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Special Rapporteur On Eritrea: The Cause and The Likely Outcome

Repeating the same indifference it showed to the UN arms monitoring group resulting in two Security Council sanctions, the Eritrean regime has ignored repeated entreaties by the UN Human Rights Council (UNHRC), which has resulted in the UN naming a Special Rapporteur on Eritrea.

The decision was taken on July 5th by the 47th-member UNHRC.

The draft was put forth by a three-member African “core group” headed by Djibouti, which is still smarting over “Djiboutian combatants missing in action since the clashes of 10 to 12 June 2008”—a clash that is, according to the Eritrean regime, either a “fabrication” or real and allegedly being mediated by Qatar.  (In response to the UN Monitoring Group on Somalia and Eritrea, Qatar had said that its mediation on Eritrea-Djibouti is only pertaining to border demarcation and its mandate does not extend to discussion about prisoners of war.)

Qatar also sits on the UNHRC and voted affirmatively on the motion to name a Special Rapporteur on Eritrea.

In addition to Qatar, eleven other Asian states (including Jordan, Kuwait and Saudi Arabia) and the entire roster of the African states (including Libya, Nigeria and Uganda) voted in support of resolution A/HRC/20/L19 which “condemns the continued widespread and systematic violations of human rights committed by the Eritrean authorities, including arbitrary executions, enforced disappearances and systematic use of torture…”

Further, the Council “calls upon the Government of Eritrea to end its use of arbitrary detention and torture; to release all political prisoners, including the “G-11”; to allow regular access to all prisoners; to put an end to the policy of indefinite military service; to allow humanitarian organizations to operate; to end ‘guilt-by-association’ policies that target family members of those who evade national service or seek to flee Eritrea; to cooperate fully with the United Nations, in accordance to international human rights obligations.”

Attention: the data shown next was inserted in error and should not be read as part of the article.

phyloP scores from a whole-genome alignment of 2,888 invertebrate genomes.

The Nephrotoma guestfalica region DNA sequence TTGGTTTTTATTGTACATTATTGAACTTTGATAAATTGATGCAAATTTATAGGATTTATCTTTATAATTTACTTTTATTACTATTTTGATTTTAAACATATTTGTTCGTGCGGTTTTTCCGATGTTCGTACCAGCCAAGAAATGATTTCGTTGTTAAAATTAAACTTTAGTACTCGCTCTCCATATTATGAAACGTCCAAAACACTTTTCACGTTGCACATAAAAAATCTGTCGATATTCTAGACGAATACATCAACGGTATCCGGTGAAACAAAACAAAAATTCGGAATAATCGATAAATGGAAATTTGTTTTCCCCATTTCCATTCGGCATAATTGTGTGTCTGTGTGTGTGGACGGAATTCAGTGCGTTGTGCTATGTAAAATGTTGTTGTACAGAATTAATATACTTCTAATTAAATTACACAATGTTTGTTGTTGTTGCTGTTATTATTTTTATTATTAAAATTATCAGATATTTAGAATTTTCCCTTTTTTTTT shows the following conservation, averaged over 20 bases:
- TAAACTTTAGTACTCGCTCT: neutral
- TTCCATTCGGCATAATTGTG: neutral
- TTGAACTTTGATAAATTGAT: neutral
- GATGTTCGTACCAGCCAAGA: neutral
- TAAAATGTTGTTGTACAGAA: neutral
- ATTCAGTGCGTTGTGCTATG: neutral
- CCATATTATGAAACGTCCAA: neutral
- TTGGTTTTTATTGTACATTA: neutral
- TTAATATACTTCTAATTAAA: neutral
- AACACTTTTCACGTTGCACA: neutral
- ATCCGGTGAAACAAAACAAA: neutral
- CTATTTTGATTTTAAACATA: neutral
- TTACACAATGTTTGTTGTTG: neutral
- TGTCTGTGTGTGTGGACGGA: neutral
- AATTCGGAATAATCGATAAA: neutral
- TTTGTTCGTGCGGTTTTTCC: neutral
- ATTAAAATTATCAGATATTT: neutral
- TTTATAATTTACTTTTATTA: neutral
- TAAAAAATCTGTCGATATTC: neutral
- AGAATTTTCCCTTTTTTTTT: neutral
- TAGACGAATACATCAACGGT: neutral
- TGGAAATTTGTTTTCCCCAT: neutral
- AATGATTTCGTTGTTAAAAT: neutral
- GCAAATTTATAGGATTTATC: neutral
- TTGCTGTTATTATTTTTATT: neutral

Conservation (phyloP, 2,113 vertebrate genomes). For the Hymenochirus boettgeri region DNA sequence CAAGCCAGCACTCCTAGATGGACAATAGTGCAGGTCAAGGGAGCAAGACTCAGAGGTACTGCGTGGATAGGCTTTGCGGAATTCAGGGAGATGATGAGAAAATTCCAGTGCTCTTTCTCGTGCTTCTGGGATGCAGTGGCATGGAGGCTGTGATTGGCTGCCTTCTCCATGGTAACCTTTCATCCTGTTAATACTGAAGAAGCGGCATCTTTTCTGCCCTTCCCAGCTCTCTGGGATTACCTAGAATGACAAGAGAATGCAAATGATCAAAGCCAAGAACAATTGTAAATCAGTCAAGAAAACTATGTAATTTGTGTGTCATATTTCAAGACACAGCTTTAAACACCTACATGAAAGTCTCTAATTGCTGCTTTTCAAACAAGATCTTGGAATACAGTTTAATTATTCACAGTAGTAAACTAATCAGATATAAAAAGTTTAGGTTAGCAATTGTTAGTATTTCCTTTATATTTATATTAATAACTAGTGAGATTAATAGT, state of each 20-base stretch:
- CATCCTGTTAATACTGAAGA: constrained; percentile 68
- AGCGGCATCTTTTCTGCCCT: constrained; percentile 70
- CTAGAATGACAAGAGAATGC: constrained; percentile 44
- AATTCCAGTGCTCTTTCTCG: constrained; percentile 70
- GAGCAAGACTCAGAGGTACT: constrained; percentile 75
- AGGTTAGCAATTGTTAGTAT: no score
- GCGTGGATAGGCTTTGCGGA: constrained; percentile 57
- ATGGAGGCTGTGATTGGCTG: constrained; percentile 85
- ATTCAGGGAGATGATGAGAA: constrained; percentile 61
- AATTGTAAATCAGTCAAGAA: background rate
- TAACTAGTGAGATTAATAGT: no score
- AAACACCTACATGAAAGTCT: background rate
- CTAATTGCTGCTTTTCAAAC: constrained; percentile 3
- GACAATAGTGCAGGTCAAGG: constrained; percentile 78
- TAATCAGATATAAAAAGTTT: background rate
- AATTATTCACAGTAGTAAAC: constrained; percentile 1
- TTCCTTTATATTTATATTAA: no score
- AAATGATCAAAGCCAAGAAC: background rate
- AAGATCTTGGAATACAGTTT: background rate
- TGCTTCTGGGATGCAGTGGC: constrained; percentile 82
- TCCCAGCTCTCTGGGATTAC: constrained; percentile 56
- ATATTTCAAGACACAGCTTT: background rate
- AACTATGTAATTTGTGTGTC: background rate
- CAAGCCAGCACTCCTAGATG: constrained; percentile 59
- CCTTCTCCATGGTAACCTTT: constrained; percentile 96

In January, South Africa’s Navi Pillay, High Commissioner for Human Rights to the Human Rights Council, had written the Eritrean regime offering to send a mission and then met with an Eritrean delegation in March who requested for details on the scope of the mission, which she provided.  In June, the High Commissioner reported that there had not been any reply to her proposal.

Attending the UNHRC session as a “concerned country”, the Eritrean regime said that “there were no human rights violations in Eritrea”, there “was no forced labour” and that the resolution was “a politically motivated strategy to destabilize Eritrea” and then called on the Council to reject it.    Only three nations—Cuba, China and Russia—objected because “it was against the will of the concerned country.”  Forty four nations voted for it.

The UNHRC, previously known as the UN Commission on Human Rights (UNCHR), was re-organized in 2007 to address critics’ concerns that it was too focused on politics and not enough on human rights.  The Council is now, compared to the Commission, considered more focused on human rights and less on politics.

In addition to Eritrea, the UNHRC is also dealing with many open issues including Syria, Côte d’Ivoire, Somalia, and Mali.

Although the focus is different, the job of the Special Rapporteur is similar to that of the Monitoring Group: to monitor and to report.  However, the Special Rapporteur cannot visit his designated country unless he or she is invited and, if history is a guide, it is likely that the Eritrean regime will not grant the Rapporteur a visa.  The UN would then either extend the mandate of the Rapporteur or, as has happened with Belarus, terminate the mission.

//END

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